Having a child changed Melissa Edge’s life but not her lifestyle.
“When I was expecting my son, people were always telling me that my days outdoors were over,” said Edge, who would escape to the nearest mountain, river, lake, national park, anyplace outside with her husband every chance she could before having children.
When her son, Jackson, was 6 months old, Edge was determined to find a way to continue her love of everything outdoors.
“If it’s truly a passion,” she said, “you’ll figure out a way to do it.”
In November 2009, Edge launched Adventure Tykes, a website that set out to provide “inspiration for big adventures with your little tyke.” Today, Edge says Jackson, now an energetic, curious 3-year-old, might love camping more than she does. He comes home from school many days asking to go camping or hiking.
Edge created Adventure Tykes to remark on outdoor adventure and to sell parents the gear and clothing necessary for a successful outing.
“If I need to wear appropriate clothing as an adult on an outdoor adventure, it’s even more important for kids,” said Edge, who gives a classic example of parents who dress their children in cotton for a day in the desert.
“In this climate, at the end of a day dressed in cotton, everyone is uncomfortable,” she said.
Edge worked with international retailers to sell young children’s merchandise online, but the Internet proved too vast and the items, for an ever-growing child, were too expensive.
In 2010, Edge refocused her efforts on the Adventure Tykes blog to provide valuable information about companies, merchandise and experiences to parents and other outdoor enthusiasts traveling with children.
“When I began, no one else was providing useful information about children’s outdoor gear,” she said. “In fact, at that time, REI and Patagonia were the only companies I was familiar with that were offering infant clothing and equipment.”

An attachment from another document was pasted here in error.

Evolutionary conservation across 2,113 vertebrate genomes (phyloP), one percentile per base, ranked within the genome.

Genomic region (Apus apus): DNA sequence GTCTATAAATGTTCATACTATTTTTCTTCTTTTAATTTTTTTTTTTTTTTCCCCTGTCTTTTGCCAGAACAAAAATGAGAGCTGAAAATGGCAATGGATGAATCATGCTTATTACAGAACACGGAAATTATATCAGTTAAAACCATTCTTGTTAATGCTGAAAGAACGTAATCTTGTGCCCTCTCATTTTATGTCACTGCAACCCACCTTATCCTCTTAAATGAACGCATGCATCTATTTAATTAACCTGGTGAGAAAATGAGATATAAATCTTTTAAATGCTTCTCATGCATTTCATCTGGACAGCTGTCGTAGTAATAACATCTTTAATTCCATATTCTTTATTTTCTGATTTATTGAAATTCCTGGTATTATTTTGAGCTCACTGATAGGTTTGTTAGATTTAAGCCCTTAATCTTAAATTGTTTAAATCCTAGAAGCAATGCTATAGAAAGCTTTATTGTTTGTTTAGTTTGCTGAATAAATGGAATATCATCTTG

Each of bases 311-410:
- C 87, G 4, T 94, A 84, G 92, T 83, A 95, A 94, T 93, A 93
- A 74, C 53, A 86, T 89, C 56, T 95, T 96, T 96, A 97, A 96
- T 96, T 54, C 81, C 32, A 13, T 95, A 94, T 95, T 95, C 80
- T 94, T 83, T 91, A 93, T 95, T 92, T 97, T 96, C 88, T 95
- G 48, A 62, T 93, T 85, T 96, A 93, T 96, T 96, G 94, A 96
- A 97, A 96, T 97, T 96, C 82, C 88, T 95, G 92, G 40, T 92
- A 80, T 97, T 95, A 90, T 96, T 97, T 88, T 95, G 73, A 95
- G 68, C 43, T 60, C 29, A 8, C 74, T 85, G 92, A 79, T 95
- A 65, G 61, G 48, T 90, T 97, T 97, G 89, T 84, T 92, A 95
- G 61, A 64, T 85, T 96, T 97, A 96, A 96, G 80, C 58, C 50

Edge contacted powerhouse outdoor clothing and equipment companies such as REI, Backcountry, Keen, Deuter, 66 North, Columbia and Smart Wool to receive sample merchandise to test and review via the Adventure Tykes blog. Having grown up outdoors, Edge thought it was best to write what she knew.
“If parents aren’t well-equipped for the outdoors, their kids never will be,” she said. “I want to make our readers aware of the gear that is available to them.”
For Edge, it’s about “educating, inspiring and motivating” for the best adventure possible.
The website receives an average of 250 visitors daily. Edge posts new information, gear reviews and perspective every day. Recent entries include: Now This is a Walking Stick; My 5 New Places Challenge and Have Strider…Will Travel. And, today, Edge rarely contacts companies requesting gear – they call Adventure Tykes to seek Edge’s review and opinion.
“People can, of course, do whatever they’d like with the information,” she said. “It’s always based on fact and a lot of research.”
While Edge certainly has opinions about brands and gear, she tries to be as objective as possible and offers three items – above all others – that parents should pay attention to for their tykes: sunglasses (always 100 percent UVA and UVB lenses); shoes (think support and protection for the activity at hand); and, if applicable, the investment in the best quality backpack carrier.
“It really comes down to the question, ‘What gear is going to motivate you to get outside?’” said Edge, who was busy planning for a week’s trip to the Grand Teton National Park.
On the list of items to bring along: headlamp, trekking poles, sleeping bags, water shoes – all for Jackson to test. Edge had shoes, a separate sleeping bag and various clothing items for her and her husband to try and review as well.
Many of the items Edge has tested are available to rent via the Adventure Tykes website. Edge offers items at a reasonable rate to provide a convenient vacation to, and adventure in, Moab.
This weekly feature highlights a Moab business. E-mail Meredith at email@example.com with suggestions or tales of an exceptional experience.